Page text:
In this file:


·         Lighthizer on China seeking flexibility

·         EXPLAINER-Phase 1 trade deal ambiguity gives China ample room for coronavirus delays



Lighthizer on China seeking flexibility


By Julie Harker, Brownfield 

February 5, 2020


There are reports that China is going to ask for flexibility on increasing U.S. ag product purchases under the phase one trade agreement, in light of the spreading coronavirus.


But, U.S. Trade Representative Robert Lighthizer tells Agri-Pulse he has NOT seen a request for flexibility from China.


John Baize with the U.S. Soybean Export Council...





EXPLAINER-Phase 1 trade deal ambiguity gives China ample room for coronavirus delays


David Lawder, Reuters  

February 5, 2020


WASHINGTON, Feb 5 (Reuters) - The United States’ expected “export boom” to China in the aftermath of the Phase 1 trade deal will be delayed, as China battles the rapidly spreading coronavirus, White House economic adviser Larry Kudlow said on Tuesday.


Chinese factories, cities and transport links are shut as Beijing fights the spread of the virus, dampening domestic demand for everything from oil to consumer goods.


Under the trade deal, Beijing agreed to boost its U.S. purchases by $200 billion over two years, a massive increase that many analysts said was overly ambitious before the virus emerged.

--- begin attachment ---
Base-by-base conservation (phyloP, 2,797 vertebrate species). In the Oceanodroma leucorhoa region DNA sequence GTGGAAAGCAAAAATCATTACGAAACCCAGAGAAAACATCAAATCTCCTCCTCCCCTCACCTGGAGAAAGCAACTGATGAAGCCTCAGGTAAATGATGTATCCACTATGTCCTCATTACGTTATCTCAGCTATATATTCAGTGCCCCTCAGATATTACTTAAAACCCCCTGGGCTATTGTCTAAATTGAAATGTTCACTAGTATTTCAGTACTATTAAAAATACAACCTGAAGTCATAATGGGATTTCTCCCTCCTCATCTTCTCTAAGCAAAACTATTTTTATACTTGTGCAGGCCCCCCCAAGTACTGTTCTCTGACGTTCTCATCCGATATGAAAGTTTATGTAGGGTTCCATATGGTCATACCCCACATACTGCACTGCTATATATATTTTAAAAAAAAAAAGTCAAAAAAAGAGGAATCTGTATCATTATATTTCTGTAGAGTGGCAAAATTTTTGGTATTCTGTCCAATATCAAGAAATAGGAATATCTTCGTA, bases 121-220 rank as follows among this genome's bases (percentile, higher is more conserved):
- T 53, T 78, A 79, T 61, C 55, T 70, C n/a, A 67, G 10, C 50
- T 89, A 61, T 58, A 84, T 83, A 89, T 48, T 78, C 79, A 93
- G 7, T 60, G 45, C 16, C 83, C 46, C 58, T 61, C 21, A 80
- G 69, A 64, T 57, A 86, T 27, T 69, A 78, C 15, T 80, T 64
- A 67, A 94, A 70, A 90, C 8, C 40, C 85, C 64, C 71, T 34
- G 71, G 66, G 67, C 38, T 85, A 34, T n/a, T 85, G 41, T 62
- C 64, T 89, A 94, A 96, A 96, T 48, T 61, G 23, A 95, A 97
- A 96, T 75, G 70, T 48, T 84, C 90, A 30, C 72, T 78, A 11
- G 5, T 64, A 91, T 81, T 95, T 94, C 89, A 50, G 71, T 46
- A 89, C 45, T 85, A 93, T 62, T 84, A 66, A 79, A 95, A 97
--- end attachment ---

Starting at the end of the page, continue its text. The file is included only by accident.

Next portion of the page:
In the text of the agreement, Beijing has pledged here to buy $76.7 billion of additional U.S. goods and services, on top of a 2017 baseline, in the 12 months that started Jan. 1, 2020, although the agreement doesn't formally take effect until Feb. 15, 2020.


It specifies an additional $123 billion in Chinese purchases for the second year, 2021.


Included in the first-year target are increases of $32.9 billion in U.S. manufactured goods purchases, $12 billion for agricultural products, $18.5 billion for energy and $12.8 billion for services.


The deal deliberately does not spell out when during the year these goods should be purchased, in part because Beijing insisted that market demand dictate purchase timing.


It says, “The Parties acknowledge that purchases will be made at market prices based on commercial consideration and that market conditions, particularly in the case of agricultural goods, may dictate the timing of purchases within any given year.”


The deal text contains a disaster clause, yet to be formally invoked by Beijing, to allow for delays: “In the event that a natural disaster or other unforeseeable event outside the control of the Parties delays a Party from timely complying with its obligations under this Agreement, the Parties shall consult with each other.”